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Proportional Representation: Definition, Example, Pros & Cons

Instructor: Erin Carroll

Erin has taught English and History. She has a bachelor's degree in History, and a master's degree in International Relations

This lesson will discuss the electoral system of proportional representation. We'll go over what it is and list a few countries who use it in their elections. Then we'll briefly discuss the pros and cons of using this kind of electoral system.

Majority Rules or Everyone Counts

How many times have you heard majority rules? America was built on majority rule, and when we have elections, we know that whoever wins the most votes wins the whole election. But sometimes that can be frustrating. In a democracy, you want a voice in government, but if your party loses the election, you may feel like your interests won't be represented. Many other countries use a different electoral system to try and fix this.

Proportional representation (PR) is an electoral system that tries to create a representative body that better reflects all of the citizens' interests in an electorate or voting district. In an election, political parties that earn votes win a number of seats in the representative body that are directly proportional to the number of votes they received in the election. For example, if a party earned 40% of the vote in an election, they would receive 40% of the seats in the House of Representatives.

This is a different electoral system than the U.S. system, which is a winner take all plurality system. I live in California's 38th congressional district, so when I vote for my representative in congress, my ballot lists a few candidate all competing for one seat. Whichever candidate wins a majority of the votes gets to be the representative for the 38th district. If a republican candidate gets 49% of the vote, and a democratic candidate wins 51%, the democratic candidate wins the seat. That means the 49% of people who voted republican will be represented by somebody for whom they did not vote.

In a PR system, the congressional districts are much bigger, voters focus more on political parties than on individual candidates, and there are multiple seats to be won. For example, a ballot will list several political parties. A voter chooses the political party they like the best, and when the vote is tallied the seats are given to the parties based upon the proportion of the vote they won. So, if the republican party won 49% of the vote, instead of winning zero seats, the party would get to put its candidates in 49% of the seats available in the voting district. All votes contribute to the outcome of the election because the minority still wins seats. Also, because no party needs to win a majority to win seats, more political parties can be represented in the house of representatives.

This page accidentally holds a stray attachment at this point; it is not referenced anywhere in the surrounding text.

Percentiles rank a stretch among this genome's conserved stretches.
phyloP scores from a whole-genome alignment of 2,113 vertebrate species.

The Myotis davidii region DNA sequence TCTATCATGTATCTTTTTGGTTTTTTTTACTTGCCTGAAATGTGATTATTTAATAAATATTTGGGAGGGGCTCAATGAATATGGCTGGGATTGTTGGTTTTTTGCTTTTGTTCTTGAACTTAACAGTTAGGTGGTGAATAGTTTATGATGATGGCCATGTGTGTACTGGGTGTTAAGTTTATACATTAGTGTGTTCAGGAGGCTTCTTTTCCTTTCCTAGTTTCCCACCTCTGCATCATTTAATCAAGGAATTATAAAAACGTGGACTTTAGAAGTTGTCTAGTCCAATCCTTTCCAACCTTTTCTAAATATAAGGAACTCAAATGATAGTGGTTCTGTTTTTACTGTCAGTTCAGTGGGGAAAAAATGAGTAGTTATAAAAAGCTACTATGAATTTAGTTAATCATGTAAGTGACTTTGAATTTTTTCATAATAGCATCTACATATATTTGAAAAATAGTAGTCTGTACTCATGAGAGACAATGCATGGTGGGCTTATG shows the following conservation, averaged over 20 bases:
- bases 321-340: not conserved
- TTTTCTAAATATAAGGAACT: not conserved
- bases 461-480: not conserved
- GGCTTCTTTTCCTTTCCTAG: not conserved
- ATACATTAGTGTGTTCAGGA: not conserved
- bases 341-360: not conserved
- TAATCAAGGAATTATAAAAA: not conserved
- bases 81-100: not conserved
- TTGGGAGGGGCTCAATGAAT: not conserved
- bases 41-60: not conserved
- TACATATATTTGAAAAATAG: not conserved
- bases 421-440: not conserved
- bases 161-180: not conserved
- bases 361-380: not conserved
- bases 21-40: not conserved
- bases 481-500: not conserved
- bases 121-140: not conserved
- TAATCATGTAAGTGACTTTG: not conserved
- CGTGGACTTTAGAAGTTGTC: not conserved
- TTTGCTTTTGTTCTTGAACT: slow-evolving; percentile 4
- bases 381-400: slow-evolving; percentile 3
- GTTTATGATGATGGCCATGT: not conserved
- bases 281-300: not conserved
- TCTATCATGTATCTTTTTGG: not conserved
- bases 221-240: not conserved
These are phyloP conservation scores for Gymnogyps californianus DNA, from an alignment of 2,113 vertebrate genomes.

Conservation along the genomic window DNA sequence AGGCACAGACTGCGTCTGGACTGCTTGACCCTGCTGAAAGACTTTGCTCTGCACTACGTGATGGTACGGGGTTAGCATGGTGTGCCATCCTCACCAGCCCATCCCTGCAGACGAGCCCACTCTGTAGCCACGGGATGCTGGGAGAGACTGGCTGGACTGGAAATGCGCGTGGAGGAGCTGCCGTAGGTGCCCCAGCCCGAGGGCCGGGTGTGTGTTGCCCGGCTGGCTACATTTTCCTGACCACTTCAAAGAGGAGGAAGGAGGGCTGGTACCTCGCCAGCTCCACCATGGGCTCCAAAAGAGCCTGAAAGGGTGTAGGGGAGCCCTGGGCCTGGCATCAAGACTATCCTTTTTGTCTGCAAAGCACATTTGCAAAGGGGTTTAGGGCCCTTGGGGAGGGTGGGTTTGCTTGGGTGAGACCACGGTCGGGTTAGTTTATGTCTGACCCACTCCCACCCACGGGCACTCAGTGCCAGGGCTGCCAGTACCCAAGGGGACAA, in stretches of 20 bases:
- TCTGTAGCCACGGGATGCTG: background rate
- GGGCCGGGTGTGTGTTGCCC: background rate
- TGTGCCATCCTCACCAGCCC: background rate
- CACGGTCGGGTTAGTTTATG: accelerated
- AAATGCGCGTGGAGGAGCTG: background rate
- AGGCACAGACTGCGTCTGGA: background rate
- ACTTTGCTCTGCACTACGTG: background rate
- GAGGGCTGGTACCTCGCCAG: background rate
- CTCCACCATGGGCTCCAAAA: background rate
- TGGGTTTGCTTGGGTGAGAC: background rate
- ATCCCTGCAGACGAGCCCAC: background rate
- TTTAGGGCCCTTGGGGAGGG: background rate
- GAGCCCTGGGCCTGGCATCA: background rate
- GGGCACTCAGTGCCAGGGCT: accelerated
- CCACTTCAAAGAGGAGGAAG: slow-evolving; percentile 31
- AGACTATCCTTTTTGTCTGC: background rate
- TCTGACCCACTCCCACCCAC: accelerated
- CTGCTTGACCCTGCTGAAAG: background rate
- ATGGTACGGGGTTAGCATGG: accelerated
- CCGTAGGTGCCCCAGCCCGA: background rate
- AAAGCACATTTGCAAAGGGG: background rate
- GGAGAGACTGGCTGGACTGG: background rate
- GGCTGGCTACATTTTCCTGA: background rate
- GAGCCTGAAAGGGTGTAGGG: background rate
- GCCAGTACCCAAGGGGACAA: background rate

Bundestag vs. House of Representatives

Many nations around the world have adopted proportional representation, including Germany. The German Bundestag, the lower house of parliament, uses proportional representation to elect its members. There are currently five political parties represented in the Bundestag as you can see below.

representation in the German Bundestag
Bundestag

We can compare that to the United States House of Representatives, the lower house of congress. It's too difficult for a smaller party to win a majority of the vote, so only two political parties dominate the House.

representation in the U.S. House of Representatives
US House of Representatives

Advantages of Proportional Representation

The main advantage of PR is that it makes sure that all the views of the public are represented. In a winner take all system, there is no room for minority parties, so there are usually just two big parties, like we have in the U.S. Sometimes, these parties do not do a good job of representing the diverse interests of their constituencies. Supporters of proportional systems argue that it is more democratic and the legislation and policies will be more legitimate in that system because the representative body will embody the whole spectrum of public opinion, not just that of one party.

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